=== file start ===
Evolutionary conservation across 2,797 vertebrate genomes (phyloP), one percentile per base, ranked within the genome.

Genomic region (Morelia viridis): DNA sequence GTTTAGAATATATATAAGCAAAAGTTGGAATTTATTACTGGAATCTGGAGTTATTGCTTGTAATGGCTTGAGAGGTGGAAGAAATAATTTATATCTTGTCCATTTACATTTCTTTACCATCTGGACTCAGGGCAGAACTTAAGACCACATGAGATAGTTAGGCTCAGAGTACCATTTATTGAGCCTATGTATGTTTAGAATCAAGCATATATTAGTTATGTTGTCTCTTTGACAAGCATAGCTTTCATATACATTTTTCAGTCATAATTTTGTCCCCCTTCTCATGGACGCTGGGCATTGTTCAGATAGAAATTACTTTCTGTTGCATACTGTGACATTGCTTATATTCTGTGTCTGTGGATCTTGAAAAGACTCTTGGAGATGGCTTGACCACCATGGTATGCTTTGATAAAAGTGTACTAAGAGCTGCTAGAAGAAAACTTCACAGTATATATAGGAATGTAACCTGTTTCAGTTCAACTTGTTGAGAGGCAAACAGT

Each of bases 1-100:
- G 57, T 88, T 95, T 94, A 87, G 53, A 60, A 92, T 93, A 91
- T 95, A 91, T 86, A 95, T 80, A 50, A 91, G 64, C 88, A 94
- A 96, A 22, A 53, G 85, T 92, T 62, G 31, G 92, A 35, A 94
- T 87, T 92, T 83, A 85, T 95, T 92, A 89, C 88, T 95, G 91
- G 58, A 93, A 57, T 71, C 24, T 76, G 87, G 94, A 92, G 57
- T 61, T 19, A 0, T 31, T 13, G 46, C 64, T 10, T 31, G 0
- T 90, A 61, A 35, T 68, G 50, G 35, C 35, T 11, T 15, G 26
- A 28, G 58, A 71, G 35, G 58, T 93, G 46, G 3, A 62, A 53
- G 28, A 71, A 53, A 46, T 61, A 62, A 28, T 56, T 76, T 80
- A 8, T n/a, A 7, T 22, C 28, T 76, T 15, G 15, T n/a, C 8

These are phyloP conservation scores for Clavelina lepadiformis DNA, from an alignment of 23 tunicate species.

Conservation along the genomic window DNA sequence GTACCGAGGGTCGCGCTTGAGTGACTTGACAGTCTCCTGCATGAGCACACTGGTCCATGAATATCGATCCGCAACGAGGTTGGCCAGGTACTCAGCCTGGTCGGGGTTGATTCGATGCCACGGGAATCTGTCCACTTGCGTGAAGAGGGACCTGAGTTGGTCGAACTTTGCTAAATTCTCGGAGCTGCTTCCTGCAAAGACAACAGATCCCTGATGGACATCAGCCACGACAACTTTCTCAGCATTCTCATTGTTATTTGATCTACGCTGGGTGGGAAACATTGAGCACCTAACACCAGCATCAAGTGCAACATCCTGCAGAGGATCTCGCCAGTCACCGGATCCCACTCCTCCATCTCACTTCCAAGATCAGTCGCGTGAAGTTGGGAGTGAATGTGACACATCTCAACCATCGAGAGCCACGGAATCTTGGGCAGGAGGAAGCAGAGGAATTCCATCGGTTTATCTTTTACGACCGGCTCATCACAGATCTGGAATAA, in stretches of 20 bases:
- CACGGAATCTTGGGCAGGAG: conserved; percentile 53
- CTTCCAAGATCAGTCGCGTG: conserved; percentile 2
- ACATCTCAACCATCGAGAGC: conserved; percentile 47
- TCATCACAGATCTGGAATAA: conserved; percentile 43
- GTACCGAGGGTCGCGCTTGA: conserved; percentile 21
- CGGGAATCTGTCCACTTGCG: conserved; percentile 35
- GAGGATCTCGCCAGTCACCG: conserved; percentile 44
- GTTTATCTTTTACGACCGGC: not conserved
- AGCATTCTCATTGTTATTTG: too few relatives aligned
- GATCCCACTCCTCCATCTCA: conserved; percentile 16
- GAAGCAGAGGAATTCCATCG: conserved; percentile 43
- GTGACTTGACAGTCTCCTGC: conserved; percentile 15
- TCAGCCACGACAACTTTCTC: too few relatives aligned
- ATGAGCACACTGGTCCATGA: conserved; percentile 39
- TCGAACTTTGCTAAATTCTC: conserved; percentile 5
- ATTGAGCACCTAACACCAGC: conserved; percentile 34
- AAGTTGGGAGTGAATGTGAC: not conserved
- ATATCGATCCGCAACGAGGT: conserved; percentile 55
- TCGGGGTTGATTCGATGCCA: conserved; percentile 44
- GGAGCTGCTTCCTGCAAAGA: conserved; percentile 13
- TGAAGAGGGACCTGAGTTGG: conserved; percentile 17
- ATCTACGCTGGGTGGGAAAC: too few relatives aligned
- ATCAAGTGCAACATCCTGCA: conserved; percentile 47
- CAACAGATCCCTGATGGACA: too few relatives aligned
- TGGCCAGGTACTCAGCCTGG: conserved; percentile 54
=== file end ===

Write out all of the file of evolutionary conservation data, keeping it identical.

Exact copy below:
Evolutionary conservation across 2,797 vertebrate genomes (phyloP), one percentile per base, ranked within the genome.

Genomic region (Morelia viridis): DNA sequence GTTTAGAATATATATAAGCAAAAGTTGGAATTTATTACTGGAATCTGGAGTTATTGCTTGTAATGGCTTGAGAGGTGGAAGAAATAATTTATATCTTGTCCATTTACATTTCTTTACCATCTGGACTCAGGGCAGAACTTAAGACCACATGAGATAGTTAGGCTCAGAGTACCATTTATTGAGCCTATGTATGTTTAGAATCAAGCATATATTAGTTATGTTGTCTCTTTGACAAGCATAGCTTTCATATACATTTTTCAGTCATAATTTTGTCCCCCTTCTCATGGACGCTGGGCATTGTTCAGATAGAAATTACTTTCTGTTGCATACTGTGACATTGCTTATATTCTGTGTCTGTGGATCTTGAAAAGACTCTTGGAGATGGCTTGACCACCATGGTATGCTTTGATAAAAGTGTACTAAGAGCTGCTAGAAGAAAACTTCACAGTATATATAGGAATGTAACCTGTTTCAGTTCAACTTGTTGAGAGGCAAACAGT

Each of bases 1-100:
- G 57, T 88, T 95, T 94, A 87, G 53, A 60, A 92, T 93, A 91
- T 95, A 91, T 86, A 95, T 80, A 50, A 91, G 64, C 88, A 94
- A 96, A 22, A 53, G 85, T 92, T 62, G 31, G 92, A 35, A 94
- T 87, T 92, T 83, A 85, T 95, T 92, A 89, C 88, T 95, G 91
- G 58, A 93, A 57, T 71, C 24, T 76, G 87, G 94, A 92, G 57
- T 61, T 19, A 0, T 31, T 13, G 46, C 64, T 10, T 31, G 0
- T 90, A 61, A 35, T 68, G 50, G 35, C 35, T 11, T 15, G 26
- A 28, G 58, A 71, G 35, G 58, T 93, G 46, G 3, A 62, A 53
- G 28, A 71, A 53, A 46, T 61, A 62, A 28, T 56, T 76, T 80
- A 8, T n/a, A 7, T 22, C 28, T 76, T 15, G 15, T n/a, C 8

These are phyloP conservation scores for Clavelina lepadiformis DNA, from an alignment of 23 tunicate species.

Conservation along the genomic window DNA sequence GTACCGAGGGTCGCGCTTGAGTGACTTGACAGTCTCCTGCATGAGCACACTGGTCCATGAATATCGATCCGCAACGAGGTTGGCCAGGTACTCAGCCTGGTCGGGGTTGATTCGATGCCACGGGAATCTGTCCACTTGCGTGAAGAGGGACCTGAGTTGGTCGAACTTTGCTAAATTCTCGGAGCTGCTTCCTGCAAAGACAACAGATCCCTGATGGACATCAGCCACGACAACTTTCTCAGCATTCTCATTGTTATTTGATCTACGCTGGGTGGGAAACATTGAGCACCTAACACCAGCATCAAGTGCAACATCCTGCAGAGGATCTCGCCAGTCACCGGATCCCACTCCTCCATCTCACTTCCAAGATCAGTCGCGTGAAGTTGGGAGTGAATGTGACACATCTCAACCATCGAGAGCCACGGAATCTTGGGCAGGAGGAAGCAGAGGAATTCCATCGGTTTATCTTTTACGACCGGCTCATCACAGATCTGGAATAA, in stretches of 20 bases:
- CACGGAATCTTGGGCAGGAG: conserved; percentile 53
- CTTCCAAGATCAGTCGCGTG: conserved; percentile 2
- ACATCTCAACCATCGAGAGC: conserved; percentile 47
- TCATCACAGATCTGGAATAA: conserved; percentile 43
- GTACCGAGGGTCGCGCTTGA: conserved; percentile 21
- CGGGAATCTGTCCACTTGCG: conserved; percentile 35
- GAGGATCTCGCCAGTCACCG: conserved; percentile 44
- GTTTATCTTTTACGACCGGC: not conserved
- AGCATTCTCATTGTTATTTG: too few relatives aligned
- GATCCCACTCCTCCATCTCA: conserved; percentile 16
- GAAGCAGAGGAATTCCATCG: conserved; percentile 43
- GTGACTTGACAGTCTCCTGC: conserved; percentile 15
- TCAGCCACGACAACTTTCTC: too few relatives aligned
- ATGAGCACACTGGTCCATGA: conserved; percentile 39
- TCGAACTTTGCTAAATTCTC: conserved; percentile 5
- ATTGAGCACCTAACACCAGC: conserved; percentile 34
- AAGTTGGGAGTGAATGTGAC: not conserved
- ATATCGATCCGCAACGAGGT: conserved; percentile 55
- TCGGGGTTGATTCGATGCCA: conserved; percentile 44
- GGAGCTGCTTCCTGCAAAGA: conserved; percentile 13
- TGAAGAGGGACCTGAGTTGG: conserved; percentile 17
- ATCTACGCTGGGTGGGAAAC: too few relatives aligned
- ATCAAGTGCAACATCCTGCA: conserved; percentile 47
- CAACAGATCCCTGATGGACA: too few relatives aligned
- TGGCCAGGTACTCAGCCTGG: conserved; percentile 54